DES MOINES, Iowa — Door-knocking? Over.
Local party activity? Some Facebook traffic, if that.
Across an arc of vital swing states, the coronavirus has put politics on an uneasy pause.
Instead, political fights among state leaders from Iowa to Pennsylvania over the handling of the pandemic’s impact are raging as it spreads over this electoral heartland.
Protecting public health versus restarting the economy, along with arguments over the limits of executive authority, have taken the place of the national political debate typical of presidential campaigns at this point.
They reflect, unlike the political armistice that followed the 2001 terrorist attacks, a willingness to politicize this crisis. It’s one more clear measure of a polarized era.
“Yes, politicos and pols will always have November on their mind,” said Iowa GOP strategist John Stineman. “But, in my mind, what we are seeing right now is more about each base criticizing the other side for being wrong, a product of the political environment we have allowed to take root.”
Iowa, Michigan, Pennsylvania and Wisconsin, where Democratic nominees had won regularly for more than 30 years, tipped to Trump in 2016, sealing his victory with their combined 52 electoral votes.
While politics have slipped to an afterthought for most Americans behind a toll of mounting coronavirus deaths, lost wages and closed schools, the campaign buzz of a little more than a month ago has silenced.
In swing-voting Bay County, Michigan, Democratic activity had been humming, as it was statewide before the March 10 presidential primary, when participation jumped by 32% over 2016.
A week later, Bay City’s St. Patrick’s Day parade — the state’s largest and a Democratic tradition — was canceled. So was the county’s Democratic fundraising dinner, which was set to feature Gov. Gretchen Whitmer.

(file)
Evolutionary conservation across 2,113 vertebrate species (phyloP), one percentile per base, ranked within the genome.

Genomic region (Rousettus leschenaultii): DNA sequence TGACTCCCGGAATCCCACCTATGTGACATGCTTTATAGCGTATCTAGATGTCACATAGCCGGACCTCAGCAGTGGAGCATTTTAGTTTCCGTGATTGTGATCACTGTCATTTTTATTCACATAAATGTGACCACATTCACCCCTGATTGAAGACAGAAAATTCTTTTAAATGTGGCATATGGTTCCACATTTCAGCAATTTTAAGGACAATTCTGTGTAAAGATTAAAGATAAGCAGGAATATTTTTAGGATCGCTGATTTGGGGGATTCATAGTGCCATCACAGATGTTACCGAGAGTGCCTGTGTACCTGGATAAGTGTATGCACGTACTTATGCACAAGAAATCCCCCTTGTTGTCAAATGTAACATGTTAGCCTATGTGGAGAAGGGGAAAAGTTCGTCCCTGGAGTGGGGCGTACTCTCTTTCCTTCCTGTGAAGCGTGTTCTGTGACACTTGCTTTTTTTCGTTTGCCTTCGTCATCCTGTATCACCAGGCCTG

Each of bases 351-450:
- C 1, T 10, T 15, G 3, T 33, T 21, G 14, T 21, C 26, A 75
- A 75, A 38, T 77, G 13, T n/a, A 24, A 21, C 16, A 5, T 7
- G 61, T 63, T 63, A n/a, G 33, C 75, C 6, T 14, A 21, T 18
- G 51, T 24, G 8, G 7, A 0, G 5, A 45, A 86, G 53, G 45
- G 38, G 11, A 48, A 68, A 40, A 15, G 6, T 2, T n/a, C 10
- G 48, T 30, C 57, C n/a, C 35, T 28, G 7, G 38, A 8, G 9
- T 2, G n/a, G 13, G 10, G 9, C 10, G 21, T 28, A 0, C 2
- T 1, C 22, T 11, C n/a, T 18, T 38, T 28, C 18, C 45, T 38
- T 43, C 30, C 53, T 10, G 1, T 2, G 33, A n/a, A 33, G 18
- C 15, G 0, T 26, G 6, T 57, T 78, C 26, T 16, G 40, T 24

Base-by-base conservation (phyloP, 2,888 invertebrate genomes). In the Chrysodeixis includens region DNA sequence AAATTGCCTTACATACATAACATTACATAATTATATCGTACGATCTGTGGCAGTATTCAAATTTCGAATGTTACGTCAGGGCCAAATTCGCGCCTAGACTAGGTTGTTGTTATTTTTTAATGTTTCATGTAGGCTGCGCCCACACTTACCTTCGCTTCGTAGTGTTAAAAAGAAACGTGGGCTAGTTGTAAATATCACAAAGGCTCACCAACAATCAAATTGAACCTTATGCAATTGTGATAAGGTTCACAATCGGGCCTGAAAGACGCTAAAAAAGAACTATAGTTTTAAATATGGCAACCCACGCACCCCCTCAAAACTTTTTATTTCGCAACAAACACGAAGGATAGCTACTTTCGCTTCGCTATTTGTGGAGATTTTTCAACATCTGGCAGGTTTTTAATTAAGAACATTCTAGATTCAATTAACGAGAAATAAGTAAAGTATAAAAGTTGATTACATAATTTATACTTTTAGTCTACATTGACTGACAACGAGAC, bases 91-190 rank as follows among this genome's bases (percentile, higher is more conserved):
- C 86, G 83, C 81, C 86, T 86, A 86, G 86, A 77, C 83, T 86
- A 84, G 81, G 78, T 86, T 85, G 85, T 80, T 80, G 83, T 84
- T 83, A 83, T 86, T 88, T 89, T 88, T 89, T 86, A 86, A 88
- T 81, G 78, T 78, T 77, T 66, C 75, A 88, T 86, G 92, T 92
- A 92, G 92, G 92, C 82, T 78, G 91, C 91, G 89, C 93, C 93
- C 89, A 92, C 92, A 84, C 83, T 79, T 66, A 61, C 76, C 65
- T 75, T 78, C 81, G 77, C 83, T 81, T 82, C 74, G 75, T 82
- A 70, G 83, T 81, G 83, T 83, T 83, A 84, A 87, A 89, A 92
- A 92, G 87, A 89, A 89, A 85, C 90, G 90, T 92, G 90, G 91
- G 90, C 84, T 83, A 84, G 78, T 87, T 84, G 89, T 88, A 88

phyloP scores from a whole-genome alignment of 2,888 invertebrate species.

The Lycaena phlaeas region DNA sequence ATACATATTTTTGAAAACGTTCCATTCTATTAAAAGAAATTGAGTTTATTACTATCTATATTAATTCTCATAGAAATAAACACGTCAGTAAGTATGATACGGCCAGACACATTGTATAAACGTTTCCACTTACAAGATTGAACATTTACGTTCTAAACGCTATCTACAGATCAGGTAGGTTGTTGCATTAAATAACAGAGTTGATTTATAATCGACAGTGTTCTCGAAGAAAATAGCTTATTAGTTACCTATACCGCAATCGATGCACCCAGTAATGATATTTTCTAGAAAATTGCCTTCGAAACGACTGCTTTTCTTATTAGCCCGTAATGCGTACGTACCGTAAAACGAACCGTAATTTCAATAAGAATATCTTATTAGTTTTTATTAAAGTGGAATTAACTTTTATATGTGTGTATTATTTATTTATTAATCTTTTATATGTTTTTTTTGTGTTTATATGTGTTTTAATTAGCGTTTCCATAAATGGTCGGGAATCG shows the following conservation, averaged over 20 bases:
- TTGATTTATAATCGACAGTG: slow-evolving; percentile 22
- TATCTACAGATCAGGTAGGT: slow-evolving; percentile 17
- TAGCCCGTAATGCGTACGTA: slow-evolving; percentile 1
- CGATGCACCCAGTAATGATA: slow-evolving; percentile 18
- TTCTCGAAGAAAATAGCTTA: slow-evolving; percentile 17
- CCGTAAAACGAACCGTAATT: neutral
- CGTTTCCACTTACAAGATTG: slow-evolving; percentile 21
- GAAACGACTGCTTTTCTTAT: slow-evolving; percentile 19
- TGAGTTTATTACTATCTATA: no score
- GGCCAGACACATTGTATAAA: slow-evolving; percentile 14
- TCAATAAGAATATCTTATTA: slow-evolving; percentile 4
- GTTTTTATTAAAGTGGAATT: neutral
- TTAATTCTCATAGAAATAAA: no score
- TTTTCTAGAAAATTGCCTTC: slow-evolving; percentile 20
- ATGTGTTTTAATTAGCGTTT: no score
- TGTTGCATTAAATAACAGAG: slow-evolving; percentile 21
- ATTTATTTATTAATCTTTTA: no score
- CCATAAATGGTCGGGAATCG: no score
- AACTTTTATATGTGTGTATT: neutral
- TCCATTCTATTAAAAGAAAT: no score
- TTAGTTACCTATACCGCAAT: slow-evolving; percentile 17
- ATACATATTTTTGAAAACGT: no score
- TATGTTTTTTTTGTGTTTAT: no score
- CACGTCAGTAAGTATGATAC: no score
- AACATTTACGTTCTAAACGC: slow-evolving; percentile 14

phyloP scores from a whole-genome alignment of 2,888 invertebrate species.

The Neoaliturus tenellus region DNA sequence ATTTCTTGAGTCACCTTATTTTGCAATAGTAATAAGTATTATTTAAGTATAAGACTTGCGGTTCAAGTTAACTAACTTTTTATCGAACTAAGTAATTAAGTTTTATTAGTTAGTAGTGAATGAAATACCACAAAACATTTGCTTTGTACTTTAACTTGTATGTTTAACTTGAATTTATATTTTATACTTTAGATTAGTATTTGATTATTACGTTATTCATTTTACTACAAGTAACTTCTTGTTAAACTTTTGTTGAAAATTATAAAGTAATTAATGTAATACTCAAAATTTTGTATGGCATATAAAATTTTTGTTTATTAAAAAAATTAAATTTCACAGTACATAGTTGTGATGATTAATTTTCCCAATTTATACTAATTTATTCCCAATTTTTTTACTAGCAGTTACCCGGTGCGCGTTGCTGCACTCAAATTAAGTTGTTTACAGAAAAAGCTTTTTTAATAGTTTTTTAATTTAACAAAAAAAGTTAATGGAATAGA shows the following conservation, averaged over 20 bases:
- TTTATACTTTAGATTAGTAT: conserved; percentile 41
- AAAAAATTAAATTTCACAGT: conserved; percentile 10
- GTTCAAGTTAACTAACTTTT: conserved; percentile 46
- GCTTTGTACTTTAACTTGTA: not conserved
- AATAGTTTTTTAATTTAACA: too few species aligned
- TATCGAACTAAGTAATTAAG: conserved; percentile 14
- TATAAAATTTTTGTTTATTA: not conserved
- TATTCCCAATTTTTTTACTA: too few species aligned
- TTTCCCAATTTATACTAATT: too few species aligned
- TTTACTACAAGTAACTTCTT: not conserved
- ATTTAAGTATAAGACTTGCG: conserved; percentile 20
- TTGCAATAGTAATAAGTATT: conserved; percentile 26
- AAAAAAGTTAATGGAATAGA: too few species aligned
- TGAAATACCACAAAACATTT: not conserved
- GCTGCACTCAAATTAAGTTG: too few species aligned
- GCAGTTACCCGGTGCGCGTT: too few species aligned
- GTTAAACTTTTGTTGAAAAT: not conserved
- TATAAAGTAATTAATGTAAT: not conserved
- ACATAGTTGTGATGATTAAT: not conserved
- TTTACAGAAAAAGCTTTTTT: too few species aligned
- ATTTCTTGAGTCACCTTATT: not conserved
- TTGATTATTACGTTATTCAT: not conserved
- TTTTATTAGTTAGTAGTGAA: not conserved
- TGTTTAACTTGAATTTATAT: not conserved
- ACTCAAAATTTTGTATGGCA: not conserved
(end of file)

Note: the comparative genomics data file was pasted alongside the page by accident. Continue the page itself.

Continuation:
“I see chatter on social media. But as far as activity, it’s pretty much down to nothing,” said Bay County Democratic Chairwoman Karen Tighe.
Iowa canceled Democratic conventions in its 99 counties, a setback after 2018 Statehouse and congressional gains and a yearlong parade of presidential candidates vying for support in the February caucuses.
Republican Ron Forsell canceled plans for his fundraiser in Dallas County, Iowa, an emerging suburban battlefront.
“Politics is going to be there again,” he said. “But raising money now just doesn’t feel right.”
Democratic organizer Angela Lang’s door-to-door canvassing in struggling north Milwaukee had to shut down in late March, hurting her ability to reach this pivotal African American bloc before Wisconsin’s April 7 primary.
“I think for most Americans, politics is taking a major back seat to survival for some and the adjustment to this new normal for most of us,” said former Iowa Gov. Tom Vilsack, a Democrat.
Even as the virus raged in Pennsylvania, Republicans in Harrisburg pushed through legislation aimed at reversing the shutdown edicts of Democratic Gov. Tom Wolf, painting him as unconcerned with struggling families.